Base Ball Mad: The Early Days

A One-Man Performance That Connects Base Ball Past with Baseball Present
Excellent for Sports Banquets, Award Ceremonies and Sports Museums

Bball 1Relive the formative years of baseball (through the spirit of baseball past) as told to you by Asa “Count” Brainard, 1869 hurler for the Cincinnati Red Stockings. Dressed in the uniform of the 1860’s, Asa has seen the changes from the beginning days (1840’s) when the game of base was a gentlemen’s sport, to the Civil War (1861-1865) when base ball was played by the common man (soldiers) on both sides of the conflict, to the 1880’s and early 1890’s when rival leagues and rebellious players fought the power of the “National League” to the 1900’s which saw the emergence of the “Beer Ball League” (American League) and the first World Series of 1903.

Learn of those who greatly influenced today’s game of baseball including Alexander Joy Cartwright and the New York Knickerbockers Base Ball Club, James Creighton, Henry Chadwick, Eddie Cuthbert, the Vassar College freshman women, Harry and George Wright, the Cincinnati Red Stockings, Albert G. Spalding, Candy Cummings, Williams Hulbert and the National League, the 1877 Louisville Grays, Billy Sunday – the baseball evangelist, Ban Johnson and The Beer & Whiskey League, the “Flying Dutchman” Honus Wagner, the “Georgia Peach” Ty Cobb, among other greats.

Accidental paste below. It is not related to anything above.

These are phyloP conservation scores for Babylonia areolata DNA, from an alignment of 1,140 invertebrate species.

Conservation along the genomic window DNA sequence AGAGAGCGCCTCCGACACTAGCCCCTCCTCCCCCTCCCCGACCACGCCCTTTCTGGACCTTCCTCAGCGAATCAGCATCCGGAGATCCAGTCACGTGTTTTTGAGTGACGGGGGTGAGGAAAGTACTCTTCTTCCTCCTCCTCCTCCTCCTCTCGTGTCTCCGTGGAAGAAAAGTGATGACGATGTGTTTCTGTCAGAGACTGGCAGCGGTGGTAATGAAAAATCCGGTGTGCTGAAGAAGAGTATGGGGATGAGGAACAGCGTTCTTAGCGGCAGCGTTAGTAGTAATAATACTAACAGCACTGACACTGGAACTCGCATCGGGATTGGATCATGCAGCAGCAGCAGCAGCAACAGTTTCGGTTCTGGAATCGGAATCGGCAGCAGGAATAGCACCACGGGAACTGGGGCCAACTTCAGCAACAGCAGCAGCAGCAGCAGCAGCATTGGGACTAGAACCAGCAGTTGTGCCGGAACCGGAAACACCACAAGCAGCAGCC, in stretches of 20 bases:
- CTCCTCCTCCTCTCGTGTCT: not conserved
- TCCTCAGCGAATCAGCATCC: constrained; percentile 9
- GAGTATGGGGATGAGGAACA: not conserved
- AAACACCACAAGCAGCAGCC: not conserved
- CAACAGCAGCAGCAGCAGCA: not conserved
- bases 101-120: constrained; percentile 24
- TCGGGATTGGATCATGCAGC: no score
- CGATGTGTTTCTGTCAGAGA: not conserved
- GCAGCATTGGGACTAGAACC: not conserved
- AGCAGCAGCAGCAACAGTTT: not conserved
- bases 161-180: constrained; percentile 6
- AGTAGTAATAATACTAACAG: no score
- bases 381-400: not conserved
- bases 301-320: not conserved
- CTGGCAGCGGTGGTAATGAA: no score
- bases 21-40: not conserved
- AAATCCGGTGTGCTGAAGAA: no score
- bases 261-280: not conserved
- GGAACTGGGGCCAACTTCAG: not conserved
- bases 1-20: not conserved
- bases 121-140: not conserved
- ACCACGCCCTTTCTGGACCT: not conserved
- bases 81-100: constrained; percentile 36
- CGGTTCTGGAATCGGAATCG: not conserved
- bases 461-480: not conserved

All stories are told with historical accuracy and give you an accurate view of the “good old days” of our national game.

The Boys of Base BallĀ 

Ideal Entertainment For Minor and Major League Ball Games
and Special Sporting Events

“The Boys of Base Ball” represent baseball throughout its “formative years” (1840’s–early 1900’s). Each member of the team wears the uniform of a particular era and interprets that period of baseball history. Rich Pawling represents the 1840’s to 1870’s with a look like Asa “The Count” Brainard–the feeder of the 1869 Cincinnati Red Stockings. Other personas in the group can include 1880’s Hall of Famer Mike “King” Kelly, a “rube” (farmboy) from the 1890’s period and a college-educated “new breed” ballplayer of the early 1900’s.

They combine the music of baseball’s past with a unique living history performance. When “The Boys of Base Ball” become the “boys of baseball past” and use music, humor, and history to educate and entertain their audience, they create an “old-time” baseball experience for fans and visitors that can’t be beat!

Contact us for specific information about this special program.